Q: Does Rom 1:26-27 mean only that one cannot change to be a homosexual, but if one is born a homosexual, it is OK to practice it?
A: No. Romans 1:26-27 says that both men and women sin terribly in exchanging natural relations for unnatural homosexual relations. Now some have suggested that only the "exchanging" is wicked, and it is OK to be homosexual if you were born that way. But this cannot be so. Not only is the emphasis in this verse on the relations themselves being "shameful", the word "exchange", metallaso, is the same Greek word used for exchanging the truth of God for a lie. So the problem is not just the "exchanging", but the "indecent acts with other men" as Romans 1:27 says. Since Leviticus 18:22,24; 20:13 and 1 Corinthians 6:9-10 show that the practice of homosexuality is evil, of course it is never OK to be in an evil state. This is true whether immorality is gay or straight, the point being that we all are born with a sinful nature and need to be born again to be holy. See also the discussion on Leviticus 18:22,24; 20:13, and 1 Corinthians 6:9-10.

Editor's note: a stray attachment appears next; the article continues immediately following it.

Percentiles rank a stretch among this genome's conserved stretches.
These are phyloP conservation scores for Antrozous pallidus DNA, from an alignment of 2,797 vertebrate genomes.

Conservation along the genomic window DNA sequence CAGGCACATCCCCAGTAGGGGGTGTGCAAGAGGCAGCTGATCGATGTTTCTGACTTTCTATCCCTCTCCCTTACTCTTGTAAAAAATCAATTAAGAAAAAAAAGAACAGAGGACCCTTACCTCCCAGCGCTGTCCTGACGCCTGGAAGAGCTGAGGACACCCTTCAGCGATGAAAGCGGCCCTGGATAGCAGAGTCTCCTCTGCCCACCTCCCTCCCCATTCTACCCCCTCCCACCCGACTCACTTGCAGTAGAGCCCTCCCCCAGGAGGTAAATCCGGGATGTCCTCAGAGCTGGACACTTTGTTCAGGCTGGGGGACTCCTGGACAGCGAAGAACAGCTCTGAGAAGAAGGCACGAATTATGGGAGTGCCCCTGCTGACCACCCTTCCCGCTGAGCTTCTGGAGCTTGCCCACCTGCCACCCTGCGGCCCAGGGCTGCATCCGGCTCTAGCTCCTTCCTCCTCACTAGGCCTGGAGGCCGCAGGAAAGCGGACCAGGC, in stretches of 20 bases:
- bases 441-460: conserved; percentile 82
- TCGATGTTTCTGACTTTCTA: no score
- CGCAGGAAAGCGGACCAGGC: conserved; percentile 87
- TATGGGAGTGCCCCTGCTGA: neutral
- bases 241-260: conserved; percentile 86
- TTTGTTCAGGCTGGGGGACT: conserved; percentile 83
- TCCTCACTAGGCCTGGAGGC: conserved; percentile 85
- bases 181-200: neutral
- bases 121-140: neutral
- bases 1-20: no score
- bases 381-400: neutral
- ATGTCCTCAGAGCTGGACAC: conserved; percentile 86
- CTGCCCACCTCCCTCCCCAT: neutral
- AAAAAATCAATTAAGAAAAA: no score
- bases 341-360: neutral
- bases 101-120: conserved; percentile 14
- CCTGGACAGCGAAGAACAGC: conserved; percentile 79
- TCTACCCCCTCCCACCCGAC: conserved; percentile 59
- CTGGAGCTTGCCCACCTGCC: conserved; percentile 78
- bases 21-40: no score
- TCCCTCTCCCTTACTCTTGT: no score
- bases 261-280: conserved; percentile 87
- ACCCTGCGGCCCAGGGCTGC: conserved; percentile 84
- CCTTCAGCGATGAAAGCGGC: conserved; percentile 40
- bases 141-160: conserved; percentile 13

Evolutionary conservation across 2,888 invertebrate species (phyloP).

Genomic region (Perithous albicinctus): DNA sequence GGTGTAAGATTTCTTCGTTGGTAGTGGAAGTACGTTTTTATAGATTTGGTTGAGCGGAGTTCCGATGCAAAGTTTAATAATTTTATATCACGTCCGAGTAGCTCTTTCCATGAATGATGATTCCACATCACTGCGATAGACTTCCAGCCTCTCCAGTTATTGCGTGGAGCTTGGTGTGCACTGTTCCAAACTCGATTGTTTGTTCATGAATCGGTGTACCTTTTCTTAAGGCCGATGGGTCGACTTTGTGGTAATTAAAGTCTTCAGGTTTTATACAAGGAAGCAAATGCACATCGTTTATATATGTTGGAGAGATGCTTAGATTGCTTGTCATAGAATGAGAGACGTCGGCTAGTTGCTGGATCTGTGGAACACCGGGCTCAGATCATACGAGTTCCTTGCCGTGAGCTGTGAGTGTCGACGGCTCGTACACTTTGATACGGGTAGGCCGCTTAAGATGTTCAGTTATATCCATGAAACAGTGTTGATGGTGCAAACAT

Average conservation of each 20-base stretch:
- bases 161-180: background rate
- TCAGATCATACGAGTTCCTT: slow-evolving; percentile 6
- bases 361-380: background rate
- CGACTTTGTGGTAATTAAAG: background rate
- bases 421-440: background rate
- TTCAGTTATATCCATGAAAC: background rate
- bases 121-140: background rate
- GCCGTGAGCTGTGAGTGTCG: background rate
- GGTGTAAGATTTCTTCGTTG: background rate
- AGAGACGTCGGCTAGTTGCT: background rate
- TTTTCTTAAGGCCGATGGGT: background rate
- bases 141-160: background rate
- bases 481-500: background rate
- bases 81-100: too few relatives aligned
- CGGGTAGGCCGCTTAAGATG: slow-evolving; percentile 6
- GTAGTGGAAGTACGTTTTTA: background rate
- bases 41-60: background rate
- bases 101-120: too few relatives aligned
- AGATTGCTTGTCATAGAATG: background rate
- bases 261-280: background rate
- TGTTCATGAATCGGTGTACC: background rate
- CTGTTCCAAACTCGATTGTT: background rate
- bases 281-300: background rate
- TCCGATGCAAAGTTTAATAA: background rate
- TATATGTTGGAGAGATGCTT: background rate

Tertullian in de Corona ch.6 p.96 interprets Romans 1:26 as saying males and females changed among themselves the natural use into the unnatural "by way of penal retribution for their error." See Hard Sayings of the Bible p.543-545, When Cultists Ask p.210, and When Critics Ask p.438-439 for more info.
 

Q: On Rom 1:26-27 the skeptic Bart Ehrman writes, "In thinking about which parts of the Bible have something to say in the modern context, it is important to recall the historical view that the biblical authors were all living in a different world from ours and reflected the assumptions and beliefs of people in their world. Their world, to pick a particularly cogent example, had no concept of what we think of as homosexuality. To put it differently, homosexuality didn't exist in that world. Why? Not because men didn't have sex with men (they did) or women with women (they did), but because there was no sense of sexual orientation in that world, or any world, until the notion of sexual orientation developed among Western thinkers in the nineteenth and twentieth centuries." (Jesus, Interrupted p.280)
Ehrman uses the two preceding examples to generalize. "So, too, with all the Bible's teachings - about women, about same-sex relations, about extra-marital sex, about capital punishment, about war, about wealth, about slavery, about disease, about ... well, about everything." (Jesus, Interrupted p.281)